Reporting, vs. Self-incrimination

Much has been said, attempting to differentiate between police forcing confessions from the accused and reporting requirements asserted as necessary for such things as the collection of taxes, and, lately, enforcement of intellectual property.

In computer science, when we want to compare two sets of rules, to decide if they are equivalent for the purposes of a program, or to determine if one set of rules is preferable to the other, we set up logic tables.

I'm going to set up a logical table of results, to compare required reporting with testifying against oneself. I'm glossing over a lot of the technical issues, and the tables should not be assumed to prove anything in particular. But I hope to provide food for thought for those who unthinkingly say such things as, "If you're not doing anything wrong, what's the problem?"

Let's start with a broad cut of testifying against oneself:


Confession Denial
Or Refusal to Answer
Guilty Punish (Leniency?) Check other evidence.
Innocent Falsely punish. Check other evidence.

Now, let's look at a broad cut of required reporting:


Reported
Non-conformance
Reported
Conformance
Refusal
to Report
Guilty Punish. (Leniency?) Check other evidence. Punish,
and check other evidence.
Innocent Falsely punish. Check other evidence. Punish,
and check other evidence.

One question which presents itself is,
Why on earth would an innocent person confess to a crime? 
and, similarly,
Why on earth would a conforming person claim to be non-conforming?
Why, indeed?

  • Intimidation?
  • Some desire to protect the guilty?
And the required reporting table shows another set of problems. Why would someone refuse to report?

Well, here are a few reasons that come to mind quickly:

  • Time problems -- can't get a break from work long enough to write the reports?
  • Time problems -- needs more time to collect all the information from people who don't want to cooperate?
  • Report forms -- doesn't know how to fill out the reports?
  • Computerized report forms -- doesn't have access to a computer with the right harware/OS/application software?
  • Intimidation -- reading the instructions makes him or her feel guilty for even wanting to claim to be in compliance?
  • Almost innocent -- wants to clear up some problems but needs time, and doesn't trust the authorities to allow him or her to get the problems cleared up?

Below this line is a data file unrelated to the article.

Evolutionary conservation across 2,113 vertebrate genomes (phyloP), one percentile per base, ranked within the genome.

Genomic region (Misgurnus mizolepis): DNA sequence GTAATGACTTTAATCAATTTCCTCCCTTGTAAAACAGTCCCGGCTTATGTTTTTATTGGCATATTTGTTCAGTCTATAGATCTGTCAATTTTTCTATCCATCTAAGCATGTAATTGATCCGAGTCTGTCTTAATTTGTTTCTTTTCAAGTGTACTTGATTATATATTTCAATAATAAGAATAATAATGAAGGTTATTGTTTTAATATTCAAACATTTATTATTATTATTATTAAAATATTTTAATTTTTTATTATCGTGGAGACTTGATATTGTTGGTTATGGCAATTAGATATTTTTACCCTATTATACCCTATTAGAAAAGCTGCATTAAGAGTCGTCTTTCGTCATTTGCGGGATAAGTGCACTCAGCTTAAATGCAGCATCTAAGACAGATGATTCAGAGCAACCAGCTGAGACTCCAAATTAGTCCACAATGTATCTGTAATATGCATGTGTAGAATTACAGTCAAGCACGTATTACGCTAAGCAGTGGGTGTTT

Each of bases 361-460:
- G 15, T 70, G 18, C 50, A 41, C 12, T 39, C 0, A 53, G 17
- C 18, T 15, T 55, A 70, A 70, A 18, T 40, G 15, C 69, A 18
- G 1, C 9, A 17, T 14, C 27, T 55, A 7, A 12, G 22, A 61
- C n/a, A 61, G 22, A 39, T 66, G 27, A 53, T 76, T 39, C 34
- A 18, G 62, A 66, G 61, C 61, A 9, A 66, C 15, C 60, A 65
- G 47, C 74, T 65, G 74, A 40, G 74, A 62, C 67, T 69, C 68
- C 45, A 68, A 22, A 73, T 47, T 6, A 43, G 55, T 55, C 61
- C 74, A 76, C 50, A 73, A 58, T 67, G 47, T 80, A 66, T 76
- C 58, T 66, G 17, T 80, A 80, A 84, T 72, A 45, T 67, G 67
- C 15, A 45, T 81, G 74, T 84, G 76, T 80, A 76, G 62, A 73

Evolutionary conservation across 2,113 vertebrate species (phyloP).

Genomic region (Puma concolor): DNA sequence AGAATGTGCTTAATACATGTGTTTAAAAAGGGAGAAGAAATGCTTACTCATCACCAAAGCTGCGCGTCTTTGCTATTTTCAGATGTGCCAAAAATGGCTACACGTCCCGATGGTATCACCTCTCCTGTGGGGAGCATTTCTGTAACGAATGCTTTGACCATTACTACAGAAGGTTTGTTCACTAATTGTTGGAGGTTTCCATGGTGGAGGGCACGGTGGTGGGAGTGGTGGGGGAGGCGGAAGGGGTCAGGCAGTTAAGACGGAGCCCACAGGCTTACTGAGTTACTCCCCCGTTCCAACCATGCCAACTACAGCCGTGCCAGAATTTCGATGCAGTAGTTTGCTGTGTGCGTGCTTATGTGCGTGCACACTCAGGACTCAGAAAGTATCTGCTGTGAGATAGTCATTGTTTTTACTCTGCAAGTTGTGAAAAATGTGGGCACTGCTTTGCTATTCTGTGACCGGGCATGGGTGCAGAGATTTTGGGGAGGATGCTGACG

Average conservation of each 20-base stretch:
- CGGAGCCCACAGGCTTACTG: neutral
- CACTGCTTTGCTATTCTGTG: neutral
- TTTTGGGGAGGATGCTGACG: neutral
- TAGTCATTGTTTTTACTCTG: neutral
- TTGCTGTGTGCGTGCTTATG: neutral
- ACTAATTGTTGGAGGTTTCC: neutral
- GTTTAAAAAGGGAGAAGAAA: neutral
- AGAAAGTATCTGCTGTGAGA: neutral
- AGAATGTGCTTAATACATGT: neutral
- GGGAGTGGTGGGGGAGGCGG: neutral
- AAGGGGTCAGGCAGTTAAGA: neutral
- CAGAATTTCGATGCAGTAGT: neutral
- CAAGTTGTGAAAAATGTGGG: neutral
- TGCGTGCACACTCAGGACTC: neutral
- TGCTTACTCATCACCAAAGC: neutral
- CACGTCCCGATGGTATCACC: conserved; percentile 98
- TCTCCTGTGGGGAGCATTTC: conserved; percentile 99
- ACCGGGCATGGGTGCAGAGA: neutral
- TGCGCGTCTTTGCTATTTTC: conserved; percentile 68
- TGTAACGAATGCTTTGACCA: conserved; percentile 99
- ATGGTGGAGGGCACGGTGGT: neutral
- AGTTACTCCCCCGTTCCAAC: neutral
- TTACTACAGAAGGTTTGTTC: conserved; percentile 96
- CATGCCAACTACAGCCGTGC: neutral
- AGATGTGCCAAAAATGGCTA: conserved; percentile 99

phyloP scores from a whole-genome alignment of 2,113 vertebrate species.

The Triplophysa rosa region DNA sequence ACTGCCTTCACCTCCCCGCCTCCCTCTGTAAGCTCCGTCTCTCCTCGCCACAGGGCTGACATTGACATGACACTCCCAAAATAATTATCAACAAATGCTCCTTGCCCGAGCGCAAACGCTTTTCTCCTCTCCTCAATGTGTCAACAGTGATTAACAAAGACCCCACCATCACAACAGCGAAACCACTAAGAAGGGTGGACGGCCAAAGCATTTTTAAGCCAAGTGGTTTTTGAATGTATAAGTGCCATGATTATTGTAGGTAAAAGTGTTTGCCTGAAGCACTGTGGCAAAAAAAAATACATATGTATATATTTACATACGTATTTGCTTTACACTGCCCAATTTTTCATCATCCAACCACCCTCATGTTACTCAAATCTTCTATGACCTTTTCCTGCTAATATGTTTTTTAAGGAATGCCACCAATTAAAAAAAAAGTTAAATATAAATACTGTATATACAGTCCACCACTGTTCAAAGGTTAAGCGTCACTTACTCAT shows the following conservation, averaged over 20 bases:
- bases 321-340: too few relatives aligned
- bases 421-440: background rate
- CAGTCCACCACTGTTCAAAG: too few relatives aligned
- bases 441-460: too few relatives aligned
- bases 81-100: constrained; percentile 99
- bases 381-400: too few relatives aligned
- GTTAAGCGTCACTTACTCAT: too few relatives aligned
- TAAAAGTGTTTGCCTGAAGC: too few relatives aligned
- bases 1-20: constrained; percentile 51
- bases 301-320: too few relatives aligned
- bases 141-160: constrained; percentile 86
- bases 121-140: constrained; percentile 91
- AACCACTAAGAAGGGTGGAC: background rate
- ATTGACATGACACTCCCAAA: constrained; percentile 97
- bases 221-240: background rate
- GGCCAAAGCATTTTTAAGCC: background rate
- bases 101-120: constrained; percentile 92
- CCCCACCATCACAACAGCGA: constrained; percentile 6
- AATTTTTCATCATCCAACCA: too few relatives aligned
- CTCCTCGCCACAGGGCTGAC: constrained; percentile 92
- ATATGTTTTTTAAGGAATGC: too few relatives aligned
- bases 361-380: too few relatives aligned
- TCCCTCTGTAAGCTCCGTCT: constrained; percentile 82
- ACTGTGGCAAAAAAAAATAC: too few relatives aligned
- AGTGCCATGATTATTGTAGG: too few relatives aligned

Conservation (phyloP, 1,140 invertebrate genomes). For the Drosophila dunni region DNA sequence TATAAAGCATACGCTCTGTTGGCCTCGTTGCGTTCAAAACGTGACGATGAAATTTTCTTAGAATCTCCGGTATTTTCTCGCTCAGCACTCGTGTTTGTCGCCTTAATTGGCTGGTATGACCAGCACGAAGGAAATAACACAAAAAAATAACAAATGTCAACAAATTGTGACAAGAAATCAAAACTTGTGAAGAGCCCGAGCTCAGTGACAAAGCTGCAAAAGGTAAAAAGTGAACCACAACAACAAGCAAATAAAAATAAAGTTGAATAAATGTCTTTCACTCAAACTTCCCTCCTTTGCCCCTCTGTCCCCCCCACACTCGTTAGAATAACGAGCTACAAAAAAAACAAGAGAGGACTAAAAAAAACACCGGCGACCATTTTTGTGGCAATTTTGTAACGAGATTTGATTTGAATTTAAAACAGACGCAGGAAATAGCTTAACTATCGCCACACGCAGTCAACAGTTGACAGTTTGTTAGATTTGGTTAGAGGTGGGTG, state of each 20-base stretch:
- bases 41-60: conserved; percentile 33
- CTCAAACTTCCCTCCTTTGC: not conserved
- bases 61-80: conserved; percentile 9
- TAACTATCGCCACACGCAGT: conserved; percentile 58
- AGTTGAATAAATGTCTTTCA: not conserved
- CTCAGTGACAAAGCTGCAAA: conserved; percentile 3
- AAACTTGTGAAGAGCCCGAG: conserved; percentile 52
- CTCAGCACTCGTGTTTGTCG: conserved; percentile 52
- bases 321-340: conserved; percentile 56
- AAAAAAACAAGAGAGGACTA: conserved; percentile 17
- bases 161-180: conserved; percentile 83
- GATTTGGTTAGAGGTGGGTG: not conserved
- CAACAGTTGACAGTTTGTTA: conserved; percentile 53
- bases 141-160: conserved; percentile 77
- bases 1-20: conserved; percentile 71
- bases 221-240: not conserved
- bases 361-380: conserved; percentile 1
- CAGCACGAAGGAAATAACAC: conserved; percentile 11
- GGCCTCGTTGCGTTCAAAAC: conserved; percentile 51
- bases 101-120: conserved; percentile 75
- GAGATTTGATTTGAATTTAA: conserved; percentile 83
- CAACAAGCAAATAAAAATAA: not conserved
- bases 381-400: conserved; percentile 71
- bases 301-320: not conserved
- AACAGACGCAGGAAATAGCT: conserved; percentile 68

That's a little too binary. A proper analysis requires much more detail. In addition to guilty and innocent, we have to add varying degrees of guilt, because the laws are now so complex that very few of us can truly claim to not be in breach of some aspect of the law.

But even when you look in more detail, the only thing required reporting does, especially when enforceable by killer fines, is add one more set of laws, one more opportunity to punish people. Nothing else changes.

Isn't that the whole reason for governments to exist? To punish people?

(Let me rephrase that:
Isn't a bureaucrat who can't find reason to meet his or her quota going to be happy to have more reasons to punish people?
We want to believe that our own governments are free of bureaucrats who misunderstand the whole purpose of public service, or who have just given up. We want to believe that this is like earthquakes, tsunami, typhoons, and such. We want to believe that this is something that would never happen to us. We want to believe that God or fate or chance will not think we are significant enough to bother. We want to believe it's someone else's problem.)

The IRS claims they can't collect taxes without the reportage requirements.

This is not true. In fact, it would be cheaper, both in government costs and in overall cost to society, to go to all-volunteer payment. Sure, there would be some famous cases of nonpayment, but most people can think far enough ahead to recognize that helping pay wages for the police and fire departments is more important than owning one more boxed set of TV re-runs.

And when people who get rich by refusing to pay taxes find themselves becoming famous, they tend to develop a conscience and start paying.

Or, if the people entirely cease to think that far ahead, there is no way to save them from themselves anyway.

And the intellectual property holders claim they can't collect their royalties without the reportage functionality.

This is also nonsense. If our money is not being sucked away in frivolous taxes, we are going to support the artists we appreciate. And if we do not want to support certain kinds of art, why should they think to force us to?

But money is not what the intellectual property lobby is all about, anyway.


Now, I'm not going to say we can do away completely with either taxes or copyright/patent law. People are more short-sighted than they should be. Whether thinking about supporting the things that make life worthwhile, or whether believing that we should be paid-for-life just because we were once creative, we get lazy about our thinking at times.

But right now, the balance is far too heavy on requiring paperwork, so far that it is infringing the rights of the people not to have to incriminate themselves.

(If you are wondering what paperwork has to do with intellectual property, the attempts to "digitally" enforce "rights", think DRM and DMCA, are basically paperwork being introduced into the functioning of the computer software. You have to file a report every time you listen to a song, but no one is going to do that, so the idea is to have the computer do it for you. And prevent you from using your information devices if you should do anything that might make it possible to avoid the reports, even if the prevention methods also prevent you from using your own information as you want or need to.)

We need to look for different ways to do things here.

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